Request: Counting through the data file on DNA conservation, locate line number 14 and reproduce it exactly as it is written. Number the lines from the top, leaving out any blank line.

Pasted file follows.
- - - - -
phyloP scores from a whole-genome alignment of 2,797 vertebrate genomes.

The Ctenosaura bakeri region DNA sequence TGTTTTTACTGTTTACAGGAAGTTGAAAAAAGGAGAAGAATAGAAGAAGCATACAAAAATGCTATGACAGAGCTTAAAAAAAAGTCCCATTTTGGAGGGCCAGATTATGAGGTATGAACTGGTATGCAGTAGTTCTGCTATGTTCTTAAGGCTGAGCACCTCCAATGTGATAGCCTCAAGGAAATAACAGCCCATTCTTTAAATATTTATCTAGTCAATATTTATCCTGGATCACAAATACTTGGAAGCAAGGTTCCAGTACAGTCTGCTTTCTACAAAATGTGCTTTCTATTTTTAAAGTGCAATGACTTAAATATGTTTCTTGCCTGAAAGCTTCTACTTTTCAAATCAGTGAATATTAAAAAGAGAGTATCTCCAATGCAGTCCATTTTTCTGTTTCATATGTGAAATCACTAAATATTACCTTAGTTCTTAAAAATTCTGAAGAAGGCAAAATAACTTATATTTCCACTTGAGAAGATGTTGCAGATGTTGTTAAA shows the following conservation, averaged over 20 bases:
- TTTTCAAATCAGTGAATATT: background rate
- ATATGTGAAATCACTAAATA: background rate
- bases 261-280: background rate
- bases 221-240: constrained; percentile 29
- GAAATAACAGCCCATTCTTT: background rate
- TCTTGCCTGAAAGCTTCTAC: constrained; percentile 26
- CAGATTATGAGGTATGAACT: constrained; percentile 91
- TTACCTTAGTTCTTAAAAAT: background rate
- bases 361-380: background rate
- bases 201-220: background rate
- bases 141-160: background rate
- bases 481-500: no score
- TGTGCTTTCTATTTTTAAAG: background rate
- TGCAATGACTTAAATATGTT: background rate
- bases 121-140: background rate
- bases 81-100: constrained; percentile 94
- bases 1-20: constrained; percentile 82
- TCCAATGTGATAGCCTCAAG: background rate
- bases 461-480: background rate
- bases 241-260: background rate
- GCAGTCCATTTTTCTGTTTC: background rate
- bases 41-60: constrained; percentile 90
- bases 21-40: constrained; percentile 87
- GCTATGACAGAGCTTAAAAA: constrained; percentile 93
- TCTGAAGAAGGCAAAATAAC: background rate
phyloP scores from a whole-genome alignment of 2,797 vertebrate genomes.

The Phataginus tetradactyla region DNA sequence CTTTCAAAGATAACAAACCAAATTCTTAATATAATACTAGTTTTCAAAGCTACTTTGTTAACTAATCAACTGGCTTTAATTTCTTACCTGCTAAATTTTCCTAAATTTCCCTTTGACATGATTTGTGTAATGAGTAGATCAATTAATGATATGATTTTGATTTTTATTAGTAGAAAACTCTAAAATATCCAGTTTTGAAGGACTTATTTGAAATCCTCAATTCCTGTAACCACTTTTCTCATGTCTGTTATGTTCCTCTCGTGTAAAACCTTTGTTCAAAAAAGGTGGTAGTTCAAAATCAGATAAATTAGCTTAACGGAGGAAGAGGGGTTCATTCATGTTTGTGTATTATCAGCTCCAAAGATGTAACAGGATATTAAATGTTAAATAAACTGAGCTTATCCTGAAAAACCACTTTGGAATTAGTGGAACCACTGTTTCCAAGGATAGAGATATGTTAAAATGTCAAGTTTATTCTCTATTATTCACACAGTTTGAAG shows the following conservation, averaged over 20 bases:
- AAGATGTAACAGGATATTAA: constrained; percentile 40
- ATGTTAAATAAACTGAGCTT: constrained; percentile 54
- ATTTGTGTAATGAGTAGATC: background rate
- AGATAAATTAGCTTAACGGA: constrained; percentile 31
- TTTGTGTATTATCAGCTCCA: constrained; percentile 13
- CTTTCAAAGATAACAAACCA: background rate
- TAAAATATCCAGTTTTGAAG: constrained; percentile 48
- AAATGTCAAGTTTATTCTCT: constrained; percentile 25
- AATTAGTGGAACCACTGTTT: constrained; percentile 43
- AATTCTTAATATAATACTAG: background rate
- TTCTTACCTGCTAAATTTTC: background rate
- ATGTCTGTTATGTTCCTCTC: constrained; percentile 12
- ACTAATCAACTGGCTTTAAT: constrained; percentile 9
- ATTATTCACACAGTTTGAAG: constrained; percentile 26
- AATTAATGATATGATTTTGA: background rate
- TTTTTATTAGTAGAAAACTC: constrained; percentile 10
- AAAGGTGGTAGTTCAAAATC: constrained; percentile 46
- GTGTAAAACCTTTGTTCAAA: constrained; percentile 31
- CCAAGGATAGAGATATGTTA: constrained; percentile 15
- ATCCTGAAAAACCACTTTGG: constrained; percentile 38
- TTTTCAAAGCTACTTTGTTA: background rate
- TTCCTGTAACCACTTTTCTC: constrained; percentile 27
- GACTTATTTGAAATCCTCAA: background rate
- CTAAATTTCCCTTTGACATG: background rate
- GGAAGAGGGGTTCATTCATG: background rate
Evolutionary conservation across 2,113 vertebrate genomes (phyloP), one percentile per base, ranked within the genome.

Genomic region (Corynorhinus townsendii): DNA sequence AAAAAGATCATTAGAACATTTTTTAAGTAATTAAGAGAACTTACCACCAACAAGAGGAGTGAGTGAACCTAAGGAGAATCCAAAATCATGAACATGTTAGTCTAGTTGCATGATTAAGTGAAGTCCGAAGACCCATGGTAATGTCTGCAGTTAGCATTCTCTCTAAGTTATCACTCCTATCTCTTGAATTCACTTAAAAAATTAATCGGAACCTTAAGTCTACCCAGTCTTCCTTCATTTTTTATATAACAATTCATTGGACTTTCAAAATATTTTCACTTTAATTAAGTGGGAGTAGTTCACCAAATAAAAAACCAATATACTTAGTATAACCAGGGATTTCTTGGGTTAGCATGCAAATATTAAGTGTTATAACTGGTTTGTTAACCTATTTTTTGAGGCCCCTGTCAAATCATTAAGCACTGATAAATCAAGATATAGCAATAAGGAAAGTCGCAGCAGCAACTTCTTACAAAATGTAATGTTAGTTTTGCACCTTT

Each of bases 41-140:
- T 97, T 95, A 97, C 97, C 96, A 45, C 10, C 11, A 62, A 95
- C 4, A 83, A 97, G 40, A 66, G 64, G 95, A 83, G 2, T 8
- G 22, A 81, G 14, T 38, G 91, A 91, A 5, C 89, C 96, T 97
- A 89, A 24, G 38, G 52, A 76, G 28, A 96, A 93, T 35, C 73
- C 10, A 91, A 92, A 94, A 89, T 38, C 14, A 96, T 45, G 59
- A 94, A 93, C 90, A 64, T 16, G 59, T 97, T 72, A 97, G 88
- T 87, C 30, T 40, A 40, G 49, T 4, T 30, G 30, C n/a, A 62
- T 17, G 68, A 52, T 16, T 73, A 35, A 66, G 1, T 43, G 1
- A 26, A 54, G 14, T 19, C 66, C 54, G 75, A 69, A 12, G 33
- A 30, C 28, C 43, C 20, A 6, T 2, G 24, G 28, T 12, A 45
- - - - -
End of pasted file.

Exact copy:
- bases 481-500: no score